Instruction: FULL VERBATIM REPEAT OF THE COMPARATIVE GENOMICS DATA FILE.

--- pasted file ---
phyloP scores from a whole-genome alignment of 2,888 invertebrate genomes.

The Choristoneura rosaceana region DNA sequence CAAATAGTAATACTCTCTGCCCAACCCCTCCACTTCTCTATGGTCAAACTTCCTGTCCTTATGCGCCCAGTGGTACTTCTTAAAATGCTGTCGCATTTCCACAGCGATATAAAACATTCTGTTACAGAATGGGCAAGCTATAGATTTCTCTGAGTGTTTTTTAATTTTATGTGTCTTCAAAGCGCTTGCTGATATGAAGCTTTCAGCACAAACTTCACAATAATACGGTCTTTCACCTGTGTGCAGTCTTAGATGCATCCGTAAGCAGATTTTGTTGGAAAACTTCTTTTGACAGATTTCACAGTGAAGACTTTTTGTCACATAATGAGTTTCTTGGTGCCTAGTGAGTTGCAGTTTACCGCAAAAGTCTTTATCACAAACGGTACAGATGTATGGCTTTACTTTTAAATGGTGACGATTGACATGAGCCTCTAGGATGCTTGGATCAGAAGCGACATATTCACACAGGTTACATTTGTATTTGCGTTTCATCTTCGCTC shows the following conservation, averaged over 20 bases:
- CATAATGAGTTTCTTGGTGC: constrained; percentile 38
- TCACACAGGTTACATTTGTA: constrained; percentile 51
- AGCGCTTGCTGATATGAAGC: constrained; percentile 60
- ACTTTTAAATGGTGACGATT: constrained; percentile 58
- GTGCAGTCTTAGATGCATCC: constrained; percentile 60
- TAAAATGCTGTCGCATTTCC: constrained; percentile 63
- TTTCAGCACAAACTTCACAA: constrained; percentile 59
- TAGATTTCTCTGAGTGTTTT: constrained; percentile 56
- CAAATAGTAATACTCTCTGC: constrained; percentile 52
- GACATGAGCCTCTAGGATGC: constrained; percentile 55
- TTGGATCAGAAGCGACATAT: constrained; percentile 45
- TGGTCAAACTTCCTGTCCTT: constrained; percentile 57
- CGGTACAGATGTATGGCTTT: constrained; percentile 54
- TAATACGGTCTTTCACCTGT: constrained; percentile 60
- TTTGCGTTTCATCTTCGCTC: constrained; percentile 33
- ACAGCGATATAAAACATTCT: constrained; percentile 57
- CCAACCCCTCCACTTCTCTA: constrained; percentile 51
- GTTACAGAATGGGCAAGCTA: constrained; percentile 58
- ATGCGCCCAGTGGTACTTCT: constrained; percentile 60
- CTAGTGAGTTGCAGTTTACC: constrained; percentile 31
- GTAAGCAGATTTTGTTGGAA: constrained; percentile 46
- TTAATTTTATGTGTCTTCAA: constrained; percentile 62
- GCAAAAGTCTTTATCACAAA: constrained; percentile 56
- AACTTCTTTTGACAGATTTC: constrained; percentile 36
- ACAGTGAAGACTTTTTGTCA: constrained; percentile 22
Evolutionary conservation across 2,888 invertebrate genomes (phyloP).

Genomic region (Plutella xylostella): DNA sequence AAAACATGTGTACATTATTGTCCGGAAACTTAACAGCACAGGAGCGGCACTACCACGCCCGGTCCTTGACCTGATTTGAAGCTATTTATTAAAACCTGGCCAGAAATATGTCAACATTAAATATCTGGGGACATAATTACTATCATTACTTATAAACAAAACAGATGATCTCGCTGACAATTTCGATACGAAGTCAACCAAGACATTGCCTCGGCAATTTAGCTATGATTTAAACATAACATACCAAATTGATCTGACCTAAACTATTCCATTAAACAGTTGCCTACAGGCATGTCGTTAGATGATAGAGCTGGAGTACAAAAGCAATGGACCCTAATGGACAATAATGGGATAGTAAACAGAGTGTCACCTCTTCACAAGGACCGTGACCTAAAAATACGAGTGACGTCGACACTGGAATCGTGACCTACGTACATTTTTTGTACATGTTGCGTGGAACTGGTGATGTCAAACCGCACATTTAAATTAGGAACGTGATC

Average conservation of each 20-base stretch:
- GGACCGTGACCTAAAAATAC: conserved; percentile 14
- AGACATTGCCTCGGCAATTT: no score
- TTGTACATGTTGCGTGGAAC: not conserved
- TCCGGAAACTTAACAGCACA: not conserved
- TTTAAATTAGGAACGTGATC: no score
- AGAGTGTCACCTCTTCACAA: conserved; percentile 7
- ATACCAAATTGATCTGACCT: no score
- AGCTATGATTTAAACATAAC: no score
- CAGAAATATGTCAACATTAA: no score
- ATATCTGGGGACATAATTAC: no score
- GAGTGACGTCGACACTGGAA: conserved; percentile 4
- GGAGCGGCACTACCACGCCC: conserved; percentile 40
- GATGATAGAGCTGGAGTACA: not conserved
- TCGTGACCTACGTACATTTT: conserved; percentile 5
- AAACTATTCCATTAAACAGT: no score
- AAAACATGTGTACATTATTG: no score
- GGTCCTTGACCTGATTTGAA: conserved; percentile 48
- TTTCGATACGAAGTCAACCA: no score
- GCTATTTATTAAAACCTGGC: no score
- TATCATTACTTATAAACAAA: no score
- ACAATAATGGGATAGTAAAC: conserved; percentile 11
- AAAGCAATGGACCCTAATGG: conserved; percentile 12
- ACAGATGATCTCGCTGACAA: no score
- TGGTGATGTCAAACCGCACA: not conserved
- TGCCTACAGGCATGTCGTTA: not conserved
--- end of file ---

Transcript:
phyloP scores from a whole-genome alignment of 2,888 invertebrate genomes.

The Choristoneura rosaceana region DNA sequence CAAATAGTAATACTCTCTGCCCAACCCCTCCACTTCTCTATGGTCAAACTTCCTGTCCTTATGCGCCCAGTGGTACTTCTTAAAATGCTGTCGCATTTCCACAGCGATATAAAACATTCTGTTACAGAATGGGCAAGCTATAGATTTCTCTGAGTGTTTTTTAATTTTATGTGTCTTCAAAGCGCTTGCTGATATGAAGCTTTCAGCACAAACTTCACAATAATACGGTCTTTCACCTGTGTGCAGTCTTAGATGCATCCGTAAGCAGATTTTGTTGGAAAACTTCTTTTGACAGATTTCACAGTGAAGACTTTTTGTCACATAATGAGTTTCTTGGTGCCTAGTGAGTTGCAGTTTACCGCAAAAGTCTTTATCACAAACGGTACAGATGTATGGCTTTACTTTTAAATGGTGACGATTGACATGAGCCTCTAGGATGCTTGGATCAGAAGCGACATATTCACACAGGTTACATTTGTATTTGCGTTTCATCTTCGCTC shows the following conservation, averaged over 20 bases:
- CATAATGAGTTTCTTGGTGC: constrained; percentile 38
- TCACACAGGTTACATTTGTA: constrained; percentile 51
- AGCGCTTGCTGATATGAAGC: constrained; percentile 60
- ACTTTTAAATGGTGACGATT: constrained; percentile 58
- GTGCAGTCTTAGATGCATCC: constrained; percentile 60
- TAAAATGCTGTCGCATTTCC: constrained; percentile 63
- TTTCAGCACAAACTTCACAA: constrained; percentile 59
- TAGATTTCTCTGAGTGTTTT: constrained; percentile 56
- CAAATAGTAATACTCTCTGC: constrained; percentile 52
- GACATGAGCCTCTAGGATGC: constrained; percentile 55
- TTGGATCAGAAGCGACATAT: constrained; percentile 45
- TGGTCAAACTTCCTGTCCTT: constrained; percentile 57
- CGGTACAGATGTATGGCTTT: constrained; percentile 54
- TAATACGGTCTTTCACCTGT: constrained; percentile 60
- TTTGCGTTTCATCTTCGCTC: constrained; percentile 33
- ACAGCGATATAAAACATTCT: constrained; percentile 57
- CCAACCCCTCCACTTCTCTA: constrained; percentile 51
- GTTACAGAATGGGCAAGCTA: constrained; percentile 58
- ATGCGCCCAGTGGTACTTCT: constrained; percentile 60
- CTAGTGAGTTGCAGTTTACC: constrained; percentile 31
- GTAAGCAGATTTTGTTGGAA: constrained; percentile 46
- TTAATTTTATGTGTCTTCAA: constrained; percentile 62
- GCAAAAGTCTTTATCACAAA: constrained; percentile 56
- AACTTCTTTTGACAGATTTC: constrained; percentile 36
- ACAGTGAAGACTTTTTGTCA: constrained; percentile 22
Evolutionary conservation across 2,888 invertebrate genomes (phyloP).

Genomic region (Plutella xylostella): DNA sequence AAAACATGTGTACATTATTGTCCGGAAACTTAACAGCACAGGAGCGGCACTACCACGCCCGGTCCTTGACCTGATTTGAAGCTATTTATTAAAACCTGGCCAGAAATATGTCAACATTAAATATCTGGGGACATAATTACTATCATTACTTATAAACAAAACAGATGATCTCGCTGACAATTTCGATACGAAGTCAACCAAGACATTGCCTCGGCAATTTAGCTATGATTTAAACATAACATACCAAATTGATCTGACCTAAACTATTCCATTAAACAGTTGCCTACAGGCATGTCGTTAGATGATAGAGCTGGAGTACAAAAGCAATGGACCCTAATGGACAATAATGGGATAGTAAACAGAGTGTCACCTCTTCACAAGGACCGTGACCTAAAAATACGAGTGACGTCGACACTGGAATCGTGACCTACGTACATTTTTTGTACATGTTGCGTGGAACTGGTGATGTCAAACCGCACATTTAAATTAGGAACGTGATC

Average conservation of each 20-base stretch:
- GGACCGTGACCTAAAAATAC: conserved; percentile 14
- AGACATTGCCTCGGCAATTT: no score
- TTGTACATGTTGCGTGGAAC: not conserved
- TCCGGAAACTTAACAGCACA: not conserved
- TTTAAATTAGGAACGTGATC: no score
- AGAGTGTCACCTCTTCACAA: conserved; percentile 7
- ATACCAAATTGATCTGACCT: no score
- AGCTATGATTTAAACATAAC: no score
- CAGAAATATGTCAACATTAA: no score
- ATATCTGGGGACATAATTAC: no score
- GAGTGACGTCGACACTGGAA: conserved; percentile 4
- GGAGCGGCACTACCACGCCC: conserved; percentile 40
- GATGATAGAGCTGGAGTACA: not conserved
- TCGTGACCTACGTACATTTT: conserved; percentile 5
- AAACTATTCCATTAAACAGT: no score
- AAAACATGTGTACATTATTG: no score
- GGTCCTTGACCTGATTTGAA: conserved; percentile 48
- TTTCGATACGAAGTCAACCA: no score
- GCTATTTATTAAAACCTGGC: no score
- TATCATTACTTATAAACAAA: no score
- ACAATAATGGGATAGTAAAC: conserved; percentile 11
- AAAGCAATGGACCCTAATGG: conserved; percentile 12
- ACAGATGATCTCGCTGACAA: no score
- TGGTGATGTCAAACCGCACA: not conserved
- TGCCTACAGGCATGTCGTTA: not conserved